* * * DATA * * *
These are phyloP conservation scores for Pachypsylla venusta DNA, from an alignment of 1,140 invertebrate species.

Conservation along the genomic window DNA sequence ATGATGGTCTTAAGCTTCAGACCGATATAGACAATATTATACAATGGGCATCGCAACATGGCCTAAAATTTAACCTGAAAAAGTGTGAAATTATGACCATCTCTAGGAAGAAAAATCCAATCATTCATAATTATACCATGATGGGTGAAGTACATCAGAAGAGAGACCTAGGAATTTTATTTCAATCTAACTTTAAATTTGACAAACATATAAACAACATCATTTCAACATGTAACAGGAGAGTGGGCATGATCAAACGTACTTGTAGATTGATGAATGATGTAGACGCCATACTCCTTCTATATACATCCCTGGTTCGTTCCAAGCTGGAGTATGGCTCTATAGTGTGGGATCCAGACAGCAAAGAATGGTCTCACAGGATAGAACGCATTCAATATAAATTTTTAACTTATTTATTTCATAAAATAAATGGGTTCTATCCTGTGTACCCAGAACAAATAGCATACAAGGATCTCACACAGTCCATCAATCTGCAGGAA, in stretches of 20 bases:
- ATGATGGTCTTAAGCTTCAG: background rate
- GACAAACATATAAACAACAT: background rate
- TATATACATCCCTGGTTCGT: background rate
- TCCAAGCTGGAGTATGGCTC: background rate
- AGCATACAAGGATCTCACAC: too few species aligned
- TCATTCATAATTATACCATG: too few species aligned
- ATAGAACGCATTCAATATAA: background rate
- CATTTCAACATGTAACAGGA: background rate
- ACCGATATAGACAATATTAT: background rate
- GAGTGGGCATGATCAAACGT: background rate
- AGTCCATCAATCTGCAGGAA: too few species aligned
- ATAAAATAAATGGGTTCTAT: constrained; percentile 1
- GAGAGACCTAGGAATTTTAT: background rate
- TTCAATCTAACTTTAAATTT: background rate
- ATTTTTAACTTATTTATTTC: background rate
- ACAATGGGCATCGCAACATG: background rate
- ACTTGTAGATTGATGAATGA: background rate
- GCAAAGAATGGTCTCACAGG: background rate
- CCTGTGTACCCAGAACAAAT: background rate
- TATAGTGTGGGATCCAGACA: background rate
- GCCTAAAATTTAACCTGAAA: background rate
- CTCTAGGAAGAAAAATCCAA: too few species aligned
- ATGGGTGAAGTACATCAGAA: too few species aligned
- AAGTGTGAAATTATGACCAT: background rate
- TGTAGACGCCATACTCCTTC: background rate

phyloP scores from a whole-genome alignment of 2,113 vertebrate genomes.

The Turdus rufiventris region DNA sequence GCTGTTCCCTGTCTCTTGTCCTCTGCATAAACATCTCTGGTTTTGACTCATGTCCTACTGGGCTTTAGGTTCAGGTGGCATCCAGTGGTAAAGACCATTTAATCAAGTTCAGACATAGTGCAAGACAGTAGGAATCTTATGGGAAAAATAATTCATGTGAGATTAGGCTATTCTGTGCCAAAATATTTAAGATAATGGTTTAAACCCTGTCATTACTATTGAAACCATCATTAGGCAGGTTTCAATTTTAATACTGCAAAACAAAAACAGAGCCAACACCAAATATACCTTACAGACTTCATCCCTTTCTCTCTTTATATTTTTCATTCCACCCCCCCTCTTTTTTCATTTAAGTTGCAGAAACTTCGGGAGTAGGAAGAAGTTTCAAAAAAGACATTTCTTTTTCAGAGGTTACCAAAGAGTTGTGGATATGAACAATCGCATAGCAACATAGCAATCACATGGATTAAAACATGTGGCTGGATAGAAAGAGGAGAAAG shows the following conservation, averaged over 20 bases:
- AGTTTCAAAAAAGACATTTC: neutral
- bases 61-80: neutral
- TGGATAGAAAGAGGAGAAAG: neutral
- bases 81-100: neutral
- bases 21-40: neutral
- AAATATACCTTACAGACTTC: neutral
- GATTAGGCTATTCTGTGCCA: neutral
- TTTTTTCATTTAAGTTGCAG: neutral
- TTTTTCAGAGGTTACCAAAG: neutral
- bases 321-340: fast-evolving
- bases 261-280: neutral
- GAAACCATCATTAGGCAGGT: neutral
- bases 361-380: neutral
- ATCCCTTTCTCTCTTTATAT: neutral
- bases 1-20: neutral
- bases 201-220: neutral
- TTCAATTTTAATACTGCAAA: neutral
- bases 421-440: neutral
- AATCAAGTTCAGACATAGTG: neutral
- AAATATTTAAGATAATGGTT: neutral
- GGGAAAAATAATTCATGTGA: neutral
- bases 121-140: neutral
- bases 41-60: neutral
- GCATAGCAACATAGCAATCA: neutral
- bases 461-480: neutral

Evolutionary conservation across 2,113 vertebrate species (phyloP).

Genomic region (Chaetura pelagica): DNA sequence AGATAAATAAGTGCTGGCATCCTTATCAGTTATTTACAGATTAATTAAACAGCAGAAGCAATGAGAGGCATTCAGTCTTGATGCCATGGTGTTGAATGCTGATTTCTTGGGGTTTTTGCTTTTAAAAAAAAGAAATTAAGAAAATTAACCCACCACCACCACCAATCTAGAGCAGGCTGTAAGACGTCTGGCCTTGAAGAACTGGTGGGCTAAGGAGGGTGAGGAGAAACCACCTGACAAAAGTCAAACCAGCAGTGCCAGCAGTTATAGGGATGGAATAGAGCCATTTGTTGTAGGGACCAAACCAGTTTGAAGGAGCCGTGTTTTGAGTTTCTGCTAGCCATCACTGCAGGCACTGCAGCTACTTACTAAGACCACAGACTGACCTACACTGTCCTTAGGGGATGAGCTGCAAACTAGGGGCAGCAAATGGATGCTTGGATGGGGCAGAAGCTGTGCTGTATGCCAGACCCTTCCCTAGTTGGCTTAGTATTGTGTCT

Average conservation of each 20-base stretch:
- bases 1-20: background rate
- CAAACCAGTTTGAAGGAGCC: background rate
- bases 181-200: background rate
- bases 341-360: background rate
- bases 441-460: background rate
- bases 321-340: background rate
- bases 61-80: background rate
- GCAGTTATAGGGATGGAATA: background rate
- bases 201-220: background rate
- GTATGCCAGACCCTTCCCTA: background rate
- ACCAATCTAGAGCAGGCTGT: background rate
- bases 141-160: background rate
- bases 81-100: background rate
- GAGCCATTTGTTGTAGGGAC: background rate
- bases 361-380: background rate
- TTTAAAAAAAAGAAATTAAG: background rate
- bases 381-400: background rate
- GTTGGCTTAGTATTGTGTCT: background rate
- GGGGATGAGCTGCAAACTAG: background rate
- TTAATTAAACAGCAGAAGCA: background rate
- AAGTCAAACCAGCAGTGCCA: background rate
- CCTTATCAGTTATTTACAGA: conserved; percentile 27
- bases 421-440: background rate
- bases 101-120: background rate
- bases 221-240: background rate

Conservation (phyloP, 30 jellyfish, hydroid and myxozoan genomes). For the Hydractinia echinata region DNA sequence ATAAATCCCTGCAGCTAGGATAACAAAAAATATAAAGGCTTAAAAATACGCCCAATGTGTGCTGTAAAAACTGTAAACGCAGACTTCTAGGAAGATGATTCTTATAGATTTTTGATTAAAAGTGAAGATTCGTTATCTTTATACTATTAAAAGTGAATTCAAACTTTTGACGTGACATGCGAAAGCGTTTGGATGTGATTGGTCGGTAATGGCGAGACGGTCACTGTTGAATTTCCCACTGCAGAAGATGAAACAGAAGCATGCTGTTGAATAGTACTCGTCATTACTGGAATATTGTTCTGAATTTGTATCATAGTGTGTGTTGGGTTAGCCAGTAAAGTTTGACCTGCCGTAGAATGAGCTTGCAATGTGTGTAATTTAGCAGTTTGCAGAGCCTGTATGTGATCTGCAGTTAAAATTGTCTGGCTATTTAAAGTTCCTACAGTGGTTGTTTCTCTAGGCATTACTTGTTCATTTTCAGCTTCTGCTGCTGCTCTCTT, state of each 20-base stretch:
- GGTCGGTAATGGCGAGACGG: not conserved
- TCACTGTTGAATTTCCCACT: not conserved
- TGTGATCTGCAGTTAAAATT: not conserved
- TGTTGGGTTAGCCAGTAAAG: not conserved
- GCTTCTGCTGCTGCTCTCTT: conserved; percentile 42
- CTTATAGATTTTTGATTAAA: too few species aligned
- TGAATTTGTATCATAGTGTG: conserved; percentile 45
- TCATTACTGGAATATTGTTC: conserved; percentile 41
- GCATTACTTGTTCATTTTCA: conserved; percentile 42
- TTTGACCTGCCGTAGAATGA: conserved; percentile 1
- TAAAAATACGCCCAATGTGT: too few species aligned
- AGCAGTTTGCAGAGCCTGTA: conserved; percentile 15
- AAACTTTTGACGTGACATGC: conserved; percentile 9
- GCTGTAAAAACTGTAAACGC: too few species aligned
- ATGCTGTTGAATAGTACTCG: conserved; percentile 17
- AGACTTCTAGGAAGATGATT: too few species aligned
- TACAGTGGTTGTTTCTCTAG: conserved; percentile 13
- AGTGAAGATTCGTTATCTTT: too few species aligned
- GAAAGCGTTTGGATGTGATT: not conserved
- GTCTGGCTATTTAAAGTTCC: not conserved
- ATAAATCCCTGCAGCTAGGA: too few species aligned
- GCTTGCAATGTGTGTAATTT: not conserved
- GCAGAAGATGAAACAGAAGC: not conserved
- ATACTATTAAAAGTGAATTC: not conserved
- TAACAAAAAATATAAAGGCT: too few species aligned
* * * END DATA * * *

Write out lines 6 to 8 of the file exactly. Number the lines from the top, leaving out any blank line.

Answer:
- TCCAAGCTGGAGTATGGCTC: background rate
- AGCATACAAGGATCTCACAC: too few species aligned
- TCATTCATAATTATACCATG: too few species aligned